Recap of the lecture ‘How can Computer Games Help Conservation’ by Richard Stillman, Professor at Bournemouth University.
In this lecture we were presented with the idea of how games can be scientifically used to predict behaviour in animals. This was considered as ‘game theory’, examples of this included how animals avoid predation and breed more than competitors. I found this very fascinating and I was very intrigued when I read the lecture’s title. Richard Stillman described how this game theory might be applied and its uses, he explained how this allows us to understand how animals make their decisions and predict how animals may behave in future climates and other environmental factors.
To apply game theory, models on the principle are produced such as the Individual-based Model which assumes individuals vary in certain aspects such as competitive ability, and then predicts the survival rates. The model works on certain parameters such as the food supply, tidal exposure, daily food requirements and feeding rates. There are many places that have developed these models for ecology such as Cardiff Bay, Poole Harbour and even as far as Denmark.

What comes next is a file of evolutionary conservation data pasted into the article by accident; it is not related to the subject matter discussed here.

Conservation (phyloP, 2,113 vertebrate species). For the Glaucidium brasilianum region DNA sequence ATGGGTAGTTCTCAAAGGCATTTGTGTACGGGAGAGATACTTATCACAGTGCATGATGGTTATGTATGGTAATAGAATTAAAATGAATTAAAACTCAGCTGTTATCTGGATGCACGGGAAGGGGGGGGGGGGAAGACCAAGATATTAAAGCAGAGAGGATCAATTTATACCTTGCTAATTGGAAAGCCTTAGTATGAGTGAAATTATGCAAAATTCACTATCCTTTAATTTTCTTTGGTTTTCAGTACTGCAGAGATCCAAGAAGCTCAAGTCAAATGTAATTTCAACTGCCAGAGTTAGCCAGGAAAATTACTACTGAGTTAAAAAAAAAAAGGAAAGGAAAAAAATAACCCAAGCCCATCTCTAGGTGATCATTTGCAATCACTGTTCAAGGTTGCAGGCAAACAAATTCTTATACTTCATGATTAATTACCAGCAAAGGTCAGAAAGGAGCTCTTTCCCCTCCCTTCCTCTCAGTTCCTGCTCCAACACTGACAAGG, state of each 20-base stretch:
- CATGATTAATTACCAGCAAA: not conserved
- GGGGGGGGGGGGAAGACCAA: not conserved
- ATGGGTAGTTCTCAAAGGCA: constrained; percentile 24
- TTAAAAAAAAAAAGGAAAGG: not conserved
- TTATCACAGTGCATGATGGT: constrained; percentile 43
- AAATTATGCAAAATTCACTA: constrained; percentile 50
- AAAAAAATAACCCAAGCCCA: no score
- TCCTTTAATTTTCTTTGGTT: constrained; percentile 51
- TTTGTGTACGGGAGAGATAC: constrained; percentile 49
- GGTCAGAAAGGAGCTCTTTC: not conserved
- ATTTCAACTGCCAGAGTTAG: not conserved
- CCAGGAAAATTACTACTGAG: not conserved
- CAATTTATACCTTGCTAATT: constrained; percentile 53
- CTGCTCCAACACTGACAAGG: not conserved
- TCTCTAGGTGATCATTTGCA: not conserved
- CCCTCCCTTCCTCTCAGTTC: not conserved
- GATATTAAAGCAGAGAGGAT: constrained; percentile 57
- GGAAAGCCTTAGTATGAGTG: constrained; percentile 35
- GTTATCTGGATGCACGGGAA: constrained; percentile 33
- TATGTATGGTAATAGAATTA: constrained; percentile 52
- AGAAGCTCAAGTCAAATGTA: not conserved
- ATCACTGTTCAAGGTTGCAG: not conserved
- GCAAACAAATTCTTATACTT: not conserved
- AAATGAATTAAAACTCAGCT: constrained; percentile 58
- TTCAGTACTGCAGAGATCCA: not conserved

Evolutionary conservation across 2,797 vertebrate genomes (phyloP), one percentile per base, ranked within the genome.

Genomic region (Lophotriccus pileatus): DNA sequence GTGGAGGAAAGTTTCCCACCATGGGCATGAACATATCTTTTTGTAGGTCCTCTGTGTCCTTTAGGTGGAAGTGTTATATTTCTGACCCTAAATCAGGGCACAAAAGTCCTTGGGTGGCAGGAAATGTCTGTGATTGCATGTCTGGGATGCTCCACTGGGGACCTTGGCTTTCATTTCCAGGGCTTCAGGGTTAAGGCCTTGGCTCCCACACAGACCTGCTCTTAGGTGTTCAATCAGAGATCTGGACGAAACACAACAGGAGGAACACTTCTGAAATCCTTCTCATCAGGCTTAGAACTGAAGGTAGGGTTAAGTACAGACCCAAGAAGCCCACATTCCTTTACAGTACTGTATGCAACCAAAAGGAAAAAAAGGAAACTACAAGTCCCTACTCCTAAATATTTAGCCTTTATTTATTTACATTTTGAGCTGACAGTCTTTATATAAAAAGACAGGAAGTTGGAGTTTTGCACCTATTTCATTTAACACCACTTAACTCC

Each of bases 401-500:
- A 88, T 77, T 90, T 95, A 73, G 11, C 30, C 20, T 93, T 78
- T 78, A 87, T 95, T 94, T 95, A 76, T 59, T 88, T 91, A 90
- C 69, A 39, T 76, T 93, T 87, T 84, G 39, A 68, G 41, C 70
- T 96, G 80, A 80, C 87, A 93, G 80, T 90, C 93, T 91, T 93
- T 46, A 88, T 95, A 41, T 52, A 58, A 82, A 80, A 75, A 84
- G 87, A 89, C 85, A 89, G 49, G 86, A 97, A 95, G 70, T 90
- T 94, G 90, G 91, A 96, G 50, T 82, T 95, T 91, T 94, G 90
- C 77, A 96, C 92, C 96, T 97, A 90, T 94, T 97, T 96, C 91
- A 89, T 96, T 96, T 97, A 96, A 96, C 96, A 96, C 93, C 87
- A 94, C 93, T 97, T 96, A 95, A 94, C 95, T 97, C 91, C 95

These models have helped many species of animals survive by predicting their behaviours and the effect certain environmental factors will have on them including the proposal of building new barges in Severn River. The model constructed for this situation was able to highlight any problems the biodiversity might have with the construction and weigh the costs against the benefits. They found out that creating the Cardiff-Western barrage it will dramatically reduce the population of animals in that area whereas creating the Welsh Ground Lagoon will increase the biodiversity populations.
This shows that applying the game theory can help improve our understanding of animals’ habitual behaviours and our own impact on their habitats.